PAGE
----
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Abortion drug ruling explained by US law professors

Posted by: The Conversation Global highlights

Date: Friday, 14 June 2024

Plus: the risks of being a soccer referee ‌ ‌ ‌ ‌ ‌ ‌ ‌ ‌ ‌ ‌ ‌ ‌ ‌ ‌ ‌ ‌ ‌ ‌ ‌ ‌ ‌ ‌ ‌ ‌ ‌ ‌ ‌ ‌ ‌ ‌ ‌ ‌ ‌ ‌ ‌ ‌ ‌ ‌ ‌ ‌ ‌ ‌ ‌ ‌ ‌ ‌ ‌ ‌ ‌ ‌ ‌ ‌ ‌ ‌ ‌ ‌ ‌ ‌ ‌ ‌ ‌ ‌ ‌ ‌ ‌ ‌ ‌ ‌ ‌ ‌ ‌ ‌ ‌ ‌ ‌ ‌ ‌ ‌ ‌ ‌ ‌ ‌ ‌ ‌ ‌ ‌ ‌ ‌ ‌ ‌ ‌ ‌ ‌ ‌ ‌ ‌ ‌ ‌ ‌ ‌ ‌ ‌ ‌ ‌ ‌ ‌ ‌ ‌ ‌ ‌ ‌ ‌ ‌ ‌ ‌ ‌ ‌ ‌ ‌ ‌ ‌ ‌ ‌ ‌ ‌ ‌ ‌ ‌ ‌ ‌ ‌ ‌ ‌ ‌ ‌ ‌ ‌ ‌ ‌ ‌ ‌ ‌ ‌ ‌ ‌ ‌ ‌ ‌ ‌ ‌ ‌ ‌ ‌ ‌ ‌ ‌ ‌ ‌ ‌ ‌ ‌ ‌ ‌ ‌ ‌ ‌ ‌ ‌ ‌ ‌ ‌ ‌ ‌ ‌ ‌ ‌ ‌ ‌ ‌ ‌ ‌ ‌ ‌ ‌ ‌ ‌ ‌ ‌ ‌ ‌ ‌ ‌ ‌ ‌ ‌ ‌ ‌ ‌ ‌ ‌ ‌ ‌ ‌ ‌ ‌ ‌ ‌ ‌ ‌ ‌ ‌ ‌ ‌ ‌ ‌ ‌ ‌ ‌ ‌ ‌ ‌ ‌ ‌ ‌ ‌ ‌ ‌ ‌ ‌ ‌ ‌ ‌ ‌ ‌ ‌ ‌ ‌ ‌ ‌ ‌ ‌ ‌ ‌ ‌ ‌ ‌ ‌ ‌ ‌ ‌

The Supreme Court of the United States has unanimously upheld access to mifepristone. Mifepristone has long been used safely and effectively in medication abortions around the world.

As a result, the use of mifepristone remains legal in the states that have not banned abortion, write Naomi Cahn of the University of Virginia and Sonia Suter of George Washington University. As of June 2024, medication abortion accounts for more than 60% of abortions in the U.S. The ruling – and medical abortions – face further challenges in US courts, and the subject remains likely to be a key issue in November’s presidential election.

And as the Uefa European Football Championship for men kicks off today, pitting the continent’s top national sides against each other, who would be a referee?

Stephen Khan

Global Executive Editor, The Conversation

Activists on both sides of the abortion battle are gearing up for it to be a major issue in the 2024 election. Pacific Press/LightRocket via Getty Images

Supreme Court unanimously concludes that anti-abortion groups have no standing to challenge access to mifepristone – but the drug likely faces more court challenges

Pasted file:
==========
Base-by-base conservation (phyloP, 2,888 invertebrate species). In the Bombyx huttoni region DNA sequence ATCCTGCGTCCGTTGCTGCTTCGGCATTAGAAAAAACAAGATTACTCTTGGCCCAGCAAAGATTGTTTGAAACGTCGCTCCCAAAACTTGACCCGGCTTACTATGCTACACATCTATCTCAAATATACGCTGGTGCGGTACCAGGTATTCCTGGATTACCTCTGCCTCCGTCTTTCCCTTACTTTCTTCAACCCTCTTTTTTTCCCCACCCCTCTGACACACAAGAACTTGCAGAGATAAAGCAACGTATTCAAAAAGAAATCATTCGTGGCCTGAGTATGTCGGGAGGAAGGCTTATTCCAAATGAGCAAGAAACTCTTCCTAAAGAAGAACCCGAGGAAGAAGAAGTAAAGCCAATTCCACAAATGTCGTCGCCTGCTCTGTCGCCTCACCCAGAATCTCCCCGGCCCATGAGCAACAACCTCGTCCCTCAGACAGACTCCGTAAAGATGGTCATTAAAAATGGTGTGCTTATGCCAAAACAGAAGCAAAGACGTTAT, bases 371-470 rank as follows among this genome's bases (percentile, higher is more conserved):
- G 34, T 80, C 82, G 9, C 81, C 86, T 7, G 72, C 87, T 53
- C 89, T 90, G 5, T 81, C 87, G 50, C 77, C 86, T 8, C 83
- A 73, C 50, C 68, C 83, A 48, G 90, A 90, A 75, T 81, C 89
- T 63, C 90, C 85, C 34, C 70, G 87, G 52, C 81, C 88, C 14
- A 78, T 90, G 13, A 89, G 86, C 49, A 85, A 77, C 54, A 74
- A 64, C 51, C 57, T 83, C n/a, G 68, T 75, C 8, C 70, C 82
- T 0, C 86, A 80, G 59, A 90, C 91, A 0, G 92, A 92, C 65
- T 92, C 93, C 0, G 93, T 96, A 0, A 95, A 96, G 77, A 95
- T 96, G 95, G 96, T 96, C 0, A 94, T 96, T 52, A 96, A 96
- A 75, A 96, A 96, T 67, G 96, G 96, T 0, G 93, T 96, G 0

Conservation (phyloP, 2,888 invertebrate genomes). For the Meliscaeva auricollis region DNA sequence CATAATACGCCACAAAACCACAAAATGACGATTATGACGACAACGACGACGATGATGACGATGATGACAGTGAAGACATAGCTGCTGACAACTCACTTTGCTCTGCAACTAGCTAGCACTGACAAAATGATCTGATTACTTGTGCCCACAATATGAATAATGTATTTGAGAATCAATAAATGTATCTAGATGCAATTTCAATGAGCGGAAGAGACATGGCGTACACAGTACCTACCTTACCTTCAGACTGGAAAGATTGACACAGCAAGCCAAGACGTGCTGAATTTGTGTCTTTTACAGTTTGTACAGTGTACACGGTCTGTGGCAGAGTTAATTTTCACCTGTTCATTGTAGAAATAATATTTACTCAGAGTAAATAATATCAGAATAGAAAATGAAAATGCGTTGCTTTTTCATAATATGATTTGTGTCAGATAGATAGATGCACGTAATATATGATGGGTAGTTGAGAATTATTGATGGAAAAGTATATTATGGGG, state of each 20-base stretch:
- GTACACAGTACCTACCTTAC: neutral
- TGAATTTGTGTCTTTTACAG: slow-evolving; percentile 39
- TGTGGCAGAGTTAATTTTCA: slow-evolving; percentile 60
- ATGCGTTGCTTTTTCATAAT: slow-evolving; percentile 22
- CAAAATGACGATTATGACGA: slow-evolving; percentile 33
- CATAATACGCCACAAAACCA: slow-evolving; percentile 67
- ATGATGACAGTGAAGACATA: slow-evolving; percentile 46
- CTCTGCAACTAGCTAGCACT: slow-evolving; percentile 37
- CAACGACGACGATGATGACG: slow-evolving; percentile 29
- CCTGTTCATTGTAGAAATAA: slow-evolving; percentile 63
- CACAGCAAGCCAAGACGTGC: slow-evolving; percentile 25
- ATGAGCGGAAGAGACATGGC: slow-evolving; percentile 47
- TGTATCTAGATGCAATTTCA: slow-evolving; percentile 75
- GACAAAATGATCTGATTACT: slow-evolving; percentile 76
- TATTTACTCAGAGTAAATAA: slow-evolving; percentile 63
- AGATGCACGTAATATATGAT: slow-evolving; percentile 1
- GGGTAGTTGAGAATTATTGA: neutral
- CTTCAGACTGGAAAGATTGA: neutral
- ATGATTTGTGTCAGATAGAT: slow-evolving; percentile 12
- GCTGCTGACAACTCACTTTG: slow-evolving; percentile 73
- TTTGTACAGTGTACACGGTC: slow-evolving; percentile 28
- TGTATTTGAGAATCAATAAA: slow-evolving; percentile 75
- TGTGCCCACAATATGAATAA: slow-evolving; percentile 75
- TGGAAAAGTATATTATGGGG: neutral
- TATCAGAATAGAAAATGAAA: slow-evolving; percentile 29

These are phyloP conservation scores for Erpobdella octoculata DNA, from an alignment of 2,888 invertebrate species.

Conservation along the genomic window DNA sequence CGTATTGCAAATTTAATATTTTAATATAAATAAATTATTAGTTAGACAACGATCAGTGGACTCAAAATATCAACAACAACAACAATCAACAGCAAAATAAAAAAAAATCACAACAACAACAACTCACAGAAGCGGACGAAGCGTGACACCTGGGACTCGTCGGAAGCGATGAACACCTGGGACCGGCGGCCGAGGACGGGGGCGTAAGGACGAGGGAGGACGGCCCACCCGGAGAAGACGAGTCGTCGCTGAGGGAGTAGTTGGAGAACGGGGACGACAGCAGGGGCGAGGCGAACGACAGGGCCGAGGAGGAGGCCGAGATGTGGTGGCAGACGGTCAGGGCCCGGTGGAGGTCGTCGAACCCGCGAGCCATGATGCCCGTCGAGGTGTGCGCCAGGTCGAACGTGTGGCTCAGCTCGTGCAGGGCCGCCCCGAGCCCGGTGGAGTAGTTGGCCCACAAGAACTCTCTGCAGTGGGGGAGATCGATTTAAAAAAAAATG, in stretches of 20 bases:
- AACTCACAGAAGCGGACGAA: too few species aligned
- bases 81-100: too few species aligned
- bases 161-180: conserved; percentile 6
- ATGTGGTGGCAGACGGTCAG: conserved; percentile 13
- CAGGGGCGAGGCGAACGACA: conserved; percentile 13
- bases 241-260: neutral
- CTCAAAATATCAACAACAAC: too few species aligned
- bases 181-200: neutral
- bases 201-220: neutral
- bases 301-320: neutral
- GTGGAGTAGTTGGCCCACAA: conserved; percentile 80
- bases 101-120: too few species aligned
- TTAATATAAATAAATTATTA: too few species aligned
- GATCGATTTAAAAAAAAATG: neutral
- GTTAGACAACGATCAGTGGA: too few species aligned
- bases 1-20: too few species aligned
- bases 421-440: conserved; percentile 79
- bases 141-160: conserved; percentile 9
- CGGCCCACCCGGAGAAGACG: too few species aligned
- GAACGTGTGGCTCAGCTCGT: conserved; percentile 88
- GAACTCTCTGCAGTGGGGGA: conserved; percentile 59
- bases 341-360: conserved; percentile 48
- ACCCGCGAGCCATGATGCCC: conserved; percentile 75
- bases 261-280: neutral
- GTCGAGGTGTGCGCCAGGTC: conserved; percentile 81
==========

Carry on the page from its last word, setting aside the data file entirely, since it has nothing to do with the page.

Naomi Cahn, University of Virginia; Sonia Suter, George Washington University

The SCOTUS opinion did not take on the substance of the plaintiffs’ claims against mifepristone, and the abortion pill is already facing other challenges.

Former South African President and uMkhonto weSizwe leader Jacob Zuma dances at a party rally. Michele Spatari / AFP via Getty Images

Jacob Zuma: South Africans have five theories about why he’s still popular

Roger Southall, University of the Witwatersrand

There’s confusion in South Africa about what’s driving the popularity of Jacob Zuma and his uMkhonto weSizwe party.

Referee Michael Oliver (in blue) is abused by Juventus goalkeeper Gianluigi Buffon during a 2018 Champions League tie. Afterwards, Oliver and his wife were sent abusive emails and texts, including death threats. Cristiano Barni/Shutterstock

Football’s referee crisis: we asked thousands of refs about the abuse and violence that’s driving them out of the game

Tom Webb, Coventry University; Harjit Sekhon, Coventry University

As Euro 2024 kicks off, the governing body of European football is urgently trying to recruit thousands of new grassroots officials. Is football really in danger of running out of referees?

 
 
 
 

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